J.B. Spins

Jazz, film, and improvised culture.

Monday, May 05, 2014

The Double: One Jesse Eisenberg Too Many

It was Nabokov’s favorite Dostoevsky work, but he might not have recognized this vaguely British, boldly dystopian adaptation. Simon James is about to meet a new co-worker with a familiar face, who will turn his drab little life upside down in Richard Ayoade’s The Double (trailer here), which opens this Friday in New York.

James is a mousy Winston Smith toiling away in a soul-deadeningly bureaucratic data processing firm. He works like a mule producing mountains of reports, but the boss, Mr. Papadopoulos constantly belittles him, never even properly remembering his name. Simon James initially befriends James Simon, his relentlessly confident doppelganger, even completing his paper-pushing assignments in exchange for advice on wooing Hannah, a pale young woman in the copy department. Even though she lives across the courtyard from his Soviet-style apartment building, she has only the barest awareness of James’ existence.

Naturally, Simon soon starts pursuing him for his own satisfaction, while insidiously undermining James’ already tenuous position with the company. As the put upon James’ Orwellian world becomes increasingly Kafkaesque, he starts to act out of desperation.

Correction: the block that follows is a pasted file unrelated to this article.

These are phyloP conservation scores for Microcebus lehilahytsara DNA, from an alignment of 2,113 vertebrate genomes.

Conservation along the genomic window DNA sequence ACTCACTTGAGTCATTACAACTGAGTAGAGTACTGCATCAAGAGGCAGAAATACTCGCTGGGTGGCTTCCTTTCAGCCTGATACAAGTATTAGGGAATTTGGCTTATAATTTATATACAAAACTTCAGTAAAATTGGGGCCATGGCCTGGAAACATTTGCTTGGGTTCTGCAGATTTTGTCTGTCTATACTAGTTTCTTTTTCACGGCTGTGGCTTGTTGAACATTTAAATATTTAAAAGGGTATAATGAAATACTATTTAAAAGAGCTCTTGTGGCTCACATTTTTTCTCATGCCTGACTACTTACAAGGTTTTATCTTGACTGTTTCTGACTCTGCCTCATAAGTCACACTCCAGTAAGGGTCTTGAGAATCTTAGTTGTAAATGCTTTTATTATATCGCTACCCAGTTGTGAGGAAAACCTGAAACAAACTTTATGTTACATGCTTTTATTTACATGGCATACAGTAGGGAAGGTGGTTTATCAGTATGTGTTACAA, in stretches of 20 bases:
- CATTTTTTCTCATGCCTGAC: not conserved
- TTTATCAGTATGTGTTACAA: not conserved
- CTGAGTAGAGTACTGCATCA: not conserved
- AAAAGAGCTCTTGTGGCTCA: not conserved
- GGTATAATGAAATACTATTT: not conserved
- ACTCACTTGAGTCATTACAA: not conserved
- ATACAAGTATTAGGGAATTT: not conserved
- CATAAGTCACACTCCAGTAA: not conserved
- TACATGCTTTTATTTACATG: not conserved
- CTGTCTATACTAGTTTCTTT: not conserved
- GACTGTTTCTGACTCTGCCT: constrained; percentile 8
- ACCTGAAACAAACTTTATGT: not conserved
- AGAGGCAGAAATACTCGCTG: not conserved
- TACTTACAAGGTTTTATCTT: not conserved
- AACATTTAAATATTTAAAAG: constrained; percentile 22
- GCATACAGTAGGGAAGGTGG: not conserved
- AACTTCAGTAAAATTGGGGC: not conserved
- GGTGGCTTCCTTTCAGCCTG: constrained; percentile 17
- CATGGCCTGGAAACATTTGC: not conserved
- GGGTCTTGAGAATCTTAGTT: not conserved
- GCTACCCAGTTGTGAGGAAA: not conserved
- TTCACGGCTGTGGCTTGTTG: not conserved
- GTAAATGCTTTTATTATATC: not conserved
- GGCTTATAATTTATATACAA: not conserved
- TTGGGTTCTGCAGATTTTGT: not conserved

For those who were less than charmed by Submarine, Ayoade’s sad-eyed moppet coming-of-age tale, The Double will come as a pleasant shock. Even though it often feels like the unauthorized sequel to Terry Gilliam’s Brazil, there is a real vision thing going on here. Specifically, the strategy of recasting Dostoevsky in a dystopian setting is a brilliant way to still connect to the original story’s Russian-ness, while striving for universality. After all, novels like 1984 and We were conceived as Stalinist critiques, which suddenly seems highly relevant again given Putin’s re-commencement of Russian May Day parades.

Similarly, it is nice to see Jesse Eisenberg step outside his sheepish hipster comfort zone to create two very distinctively pathological personas as Simon and James (or vice versa). His two-handed scenes played single-handedly crackle with tension and bite. Mia Wasikowska’s Hannah is rather drearily demure, but at least she is a convincing blank slate for James to project his yearnings upon. In contrast, Wallace Shawn and Kobna Holdbrook-Smith ham it up something fierce as the company president and security guard, but the effect is much more unsettling than funny-ha-ha.

Ayoade and co-adapter Avi Korine have created a rigorously consistent, dark, and dank vision of an analog future that almost was and maybe will be again. Production designer David Crank and his team did incredible work making it all feel (uncomfortably) lived in. It is an admirably disciplined film that never trafficks in empty surrealism merely to score points with cult movie fanatics. Recommended for devotees of literate urban fantasy, The Double opens this Friday (5/9) in New York at the Landmark Sunshine.

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